Chicken, Eggs, & Inflammation

Chicken, Eggs, & Inflammation
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Chicken and eggs are the top sources of arachidonic acid in the diet—an omega-6 fatty acid involved in our body’s inflammatory response.

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Below is an approximation of this video’s audio content. To see any graphs, charts, graphics, images, and quotes to which Dr. Greger may be referring, watch the above video.

Inflammation isn’t always bad. When you get a splinter, or cut yourself, the wound can get all red, hot, swollen, painful, pus-y. Inflammation is one way our bodies fight off infection. So, we do need some arachidonic acid to trigger the inflammatory cascade. But we don’t need to eat any, since our bodies make all we need.

For carnivores like cats, arachidonic acid is an essential nutrient. Since they’re eating animals all day, they get it pre-formed in their diet, so their bodies never needed to make any. We, however, evolved from plant-eating apes, and so we evolved to make it ourselves.

It’s like cholesterol. Our bodies needs some cholesterol, and so our bodies makes all we need. There’s no need to take in extra through our diet. And in fact, too much cholesterol is a bad thing. The same thing may be true with arachidonic acid.

If you want to try to stay away from the stuff, these are the top ten sources in the American diet. As you can see: overwhelmingly, chicken and eggs. So, even semi-vegetarians can drop their levels down—though one would have to eat vegan to optimally minimize one’s intake.

Please consider volunteering to help out on the site.

Images thanks to Professor Teresa G. Fischer

Below is an approximation of this video’s audio content. To see any graphs, charts, graphics, images, and quotes to which Dr. Greger may be referring, watch the above video.

Inflammation isn’t always bad. When you get a splinter, or cut yourself, the wound can get all red, hot, swollen, painful, pus-y. Inflammation is one way our bodies fight off infection. So, we do need some arachidonic acid to trigger the inflammatory cascade. But we don’t need to eat any, since our bodies make all we need.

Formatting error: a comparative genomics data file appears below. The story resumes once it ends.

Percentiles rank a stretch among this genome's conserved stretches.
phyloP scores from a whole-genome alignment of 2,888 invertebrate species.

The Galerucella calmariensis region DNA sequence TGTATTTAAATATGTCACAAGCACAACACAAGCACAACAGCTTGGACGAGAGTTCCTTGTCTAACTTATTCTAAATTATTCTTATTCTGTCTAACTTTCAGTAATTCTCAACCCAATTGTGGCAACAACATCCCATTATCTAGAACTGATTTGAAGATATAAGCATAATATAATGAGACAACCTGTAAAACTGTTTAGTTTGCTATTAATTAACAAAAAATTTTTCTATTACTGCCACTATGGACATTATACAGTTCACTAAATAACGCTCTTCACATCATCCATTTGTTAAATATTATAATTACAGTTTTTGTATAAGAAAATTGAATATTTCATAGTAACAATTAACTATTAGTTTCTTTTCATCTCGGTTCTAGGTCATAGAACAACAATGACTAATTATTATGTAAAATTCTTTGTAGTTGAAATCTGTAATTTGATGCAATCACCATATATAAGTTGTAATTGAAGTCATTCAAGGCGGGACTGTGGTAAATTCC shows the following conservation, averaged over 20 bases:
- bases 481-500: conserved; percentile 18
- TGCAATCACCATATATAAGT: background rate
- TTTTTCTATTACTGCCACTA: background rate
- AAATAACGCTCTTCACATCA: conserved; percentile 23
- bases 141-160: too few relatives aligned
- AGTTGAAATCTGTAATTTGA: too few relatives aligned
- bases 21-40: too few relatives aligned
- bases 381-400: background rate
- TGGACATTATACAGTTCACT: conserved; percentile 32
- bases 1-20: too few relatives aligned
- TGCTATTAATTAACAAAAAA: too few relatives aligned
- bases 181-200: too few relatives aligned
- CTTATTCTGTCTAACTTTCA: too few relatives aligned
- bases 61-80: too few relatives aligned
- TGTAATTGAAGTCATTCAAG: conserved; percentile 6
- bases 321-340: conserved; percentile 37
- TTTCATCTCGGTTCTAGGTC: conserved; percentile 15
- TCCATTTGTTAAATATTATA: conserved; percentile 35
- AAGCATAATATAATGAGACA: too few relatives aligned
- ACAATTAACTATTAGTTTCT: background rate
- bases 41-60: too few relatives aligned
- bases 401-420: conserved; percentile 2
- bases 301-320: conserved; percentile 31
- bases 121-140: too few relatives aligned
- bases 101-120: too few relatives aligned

For carnivores like cats, arachidonic acid is an essential nutrient. Since they’re eating animals all day, they get it pre-formed in their diet, so their bodies never needed to make any. We, however, evolved from plant-eating apes, and so we evolved to make it ourselves.

It’s like cholesterol. Our bodies needs some cholesterol, and so our bodies makes all we need. There’s no need to take in extra through our diet. And in fact, too much cholesterol is a bad thing. The same thing may be true with arachidonic acid.

If you want to try to stay away from the stuff, these are the top ten sources in the American diet. As you can see: overwhelmingly, chicken and eggs. So, even semi-vegetarians can drop their levels down—though one would have to eat vegan to optimally minimize one’s intake.

Please consider volunteering to help out on the site.

Images thanks to Professor Teresa G. Fischer

49 responses to “Chicken, Eggs, & Inflammation

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  1. This is super informative. Thanks! I like how you clearly stated that our body makes the cholesterol we need as well as the arachadonic acid based on our evolutionary origins as primarily herbivores.




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  2. Thanks Toxins. I should have checked with the USDA. Nice to know that breast milk has cholesterol. So the answer to Bechochic is I don’t know if babies need it or not but breast milk remains the overwhelming best food for newborns.




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    1. As I understand it, we all need cholesterol. I think we make the right kind and the right amount. Certainly not in the form of bread and butter and steak and gravy.




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    2. Babies are not good nutrition examples to use for adults. Babies are growing and require different proportions of nutrients. In addition, it is unlikely that the infant’s digestive trac (including the micro-biom) is fully developed – so they digest things differently.

      Even premature babies require different nutrients than a full term baby – but the mom’s body automatically adjusts the nutrients in the breast milk to accommodate the needs of the premature infant.

      Another example is cows: No adult cow drinks cow’s milk. A new born calf needs the milk – an adult does not and, in fact needs other things that are not present in the milk.

      Yes, breast milk is preferred for infants for MANY different reasons but: Using infant nutrition needs to project adult needs is not a viable method.




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  3. As for the cholesterol in breast milk, this might be a helpful explanation:

    From http://www.vegfamily.com/dietician/0705b.htm :